Saturday, February 28, 2015

The Net Neutrality Crack-Up

By Holman W. Jenkins Jr.

Generations of high-school students have chuckled over the line, in Henry George’s 19th century book “Progress and Poverty,” that “If a man build a ship we make him pay for his temerity, as though he had done an injury to the state; if a railroad be opened, down comes the tax-collector upon it, as though it were a public nuisance.”

That’s the cable industry, which invested to create the nation’s high-speed broadband platform and now is being punished for it. Cable invested when, for regulatory reasons, the phone companies wouldn’t. Now the Obama administration says we need strict regulation because there’s not enough competition for the fast broadband option that only a lightly regulated cable industry was willing to build.

To dispense with one justifying myth, utility regulation is being imposed under a false flag, to solve a net-neut problem that, as even the FCC has acknowledged, has long since vanished from the marketplace. This week James Dolan of Cablevision announced falling TV numbers and told investors, “Connectivity has surpassed video as the primary product for a company like ours.” By “connectivity,” he means giving Web customers access to whatever they want.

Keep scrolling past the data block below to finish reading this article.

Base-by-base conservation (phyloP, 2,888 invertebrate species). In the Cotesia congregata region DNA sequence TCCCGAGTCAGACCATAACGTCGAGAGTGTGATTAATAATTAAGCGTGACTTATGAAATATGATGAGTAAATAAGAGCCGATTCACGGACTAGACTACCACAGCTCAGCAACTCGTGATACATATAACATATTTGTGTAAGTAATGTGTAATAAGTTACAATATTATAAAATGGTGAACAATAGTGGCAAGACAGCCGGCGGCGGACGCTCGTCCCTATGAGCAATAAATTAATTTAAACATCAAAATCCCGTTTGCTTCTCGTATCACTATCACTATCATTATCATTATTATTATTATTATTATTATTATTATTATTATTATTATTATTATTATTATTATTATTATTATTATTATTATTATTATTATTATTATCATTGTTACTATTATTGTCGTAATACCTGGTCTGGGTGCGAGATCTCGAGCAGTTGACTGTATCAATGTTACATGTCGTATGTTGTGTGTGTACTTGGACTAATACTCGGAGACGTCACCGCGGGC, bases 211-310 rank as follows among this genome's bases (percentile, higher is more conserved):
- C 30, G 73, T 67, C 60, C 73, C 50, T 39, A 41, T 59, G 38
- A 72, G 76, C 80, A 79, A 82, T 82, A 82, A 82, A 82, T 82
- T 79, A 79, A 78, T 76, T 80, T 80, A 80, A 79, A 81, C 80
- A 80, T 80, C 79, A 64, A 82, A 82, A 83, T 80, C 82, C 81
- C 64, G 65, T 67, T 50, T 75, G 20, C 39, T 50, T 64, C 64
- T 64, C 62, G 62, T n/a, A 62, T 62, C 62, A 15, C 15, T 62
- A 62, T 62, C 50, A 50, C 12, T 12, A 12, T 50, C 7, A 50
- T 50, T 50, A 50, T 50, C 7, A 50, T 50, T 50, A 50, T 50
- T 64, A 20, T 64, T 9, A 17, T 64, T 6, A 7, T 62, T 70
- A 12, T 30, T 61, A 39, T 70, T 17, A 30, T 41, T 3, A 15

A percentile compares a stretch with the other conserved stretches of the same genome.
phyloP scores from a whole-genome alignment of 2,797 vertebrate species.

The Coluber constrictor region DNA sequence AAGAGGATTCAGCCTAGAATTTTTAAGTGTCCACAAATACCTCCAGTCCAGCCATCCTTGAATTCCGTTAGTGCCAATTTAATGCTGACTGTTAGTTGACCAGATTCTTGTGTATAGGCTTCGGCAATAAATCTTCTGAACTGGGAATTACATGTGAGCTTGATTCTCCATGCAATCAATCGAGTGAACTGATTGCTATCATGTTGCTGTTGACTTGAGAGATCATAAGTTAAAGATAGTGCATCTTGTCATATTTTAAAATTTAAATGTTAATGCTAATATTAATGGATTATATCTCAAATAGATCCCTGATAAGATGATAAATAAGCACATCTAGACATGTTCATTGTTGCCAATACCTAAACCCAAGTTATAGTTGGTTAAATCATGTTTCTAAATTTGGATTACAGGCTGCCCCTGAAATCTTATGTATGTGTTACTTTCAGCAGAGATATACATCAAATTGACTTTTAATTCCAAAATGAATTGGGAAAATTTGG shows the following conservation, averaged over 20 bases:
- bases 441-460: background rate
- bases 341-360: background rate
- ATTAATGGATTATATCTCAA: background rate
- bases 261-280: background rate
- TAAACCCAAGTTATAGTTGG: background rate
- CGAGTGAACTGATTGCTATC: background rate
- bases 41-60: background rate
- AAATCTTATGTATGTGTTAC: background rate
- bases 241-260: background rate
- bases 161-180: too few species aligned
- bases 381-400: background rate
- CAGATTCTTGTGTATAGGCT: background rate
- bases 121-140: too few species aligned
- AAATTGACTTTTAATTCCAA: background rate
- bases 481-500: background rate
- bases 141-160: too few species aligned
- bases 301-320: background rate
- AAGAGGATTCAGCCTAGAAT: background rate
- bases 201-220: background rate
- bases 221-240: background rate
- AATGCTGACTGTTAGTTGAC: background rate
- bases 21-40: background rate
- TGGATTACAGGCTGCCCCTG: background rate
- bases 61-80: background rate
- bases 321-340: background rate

Here’s another truth: Most of the big tech names like Google , Apple, Facebook and Microsoft have kept quiet as net neutrality morphed into a Title II utility-regulation agenda because they didn’t want to be attacked by left-wing groups, and because they trusted Tom Wheeler and Mr. Obama not to screw up an Internet that was working well. They’ve been blindsided, if not cheated, by the Obama administration. Only Netflix among the biggies went a different way for its own peculiar and dishonorable reasons, somehow inveigling the FCC into treating interconnection and peering as a net-neutrality issue, which it previously wasn’t.

Read the rest here.

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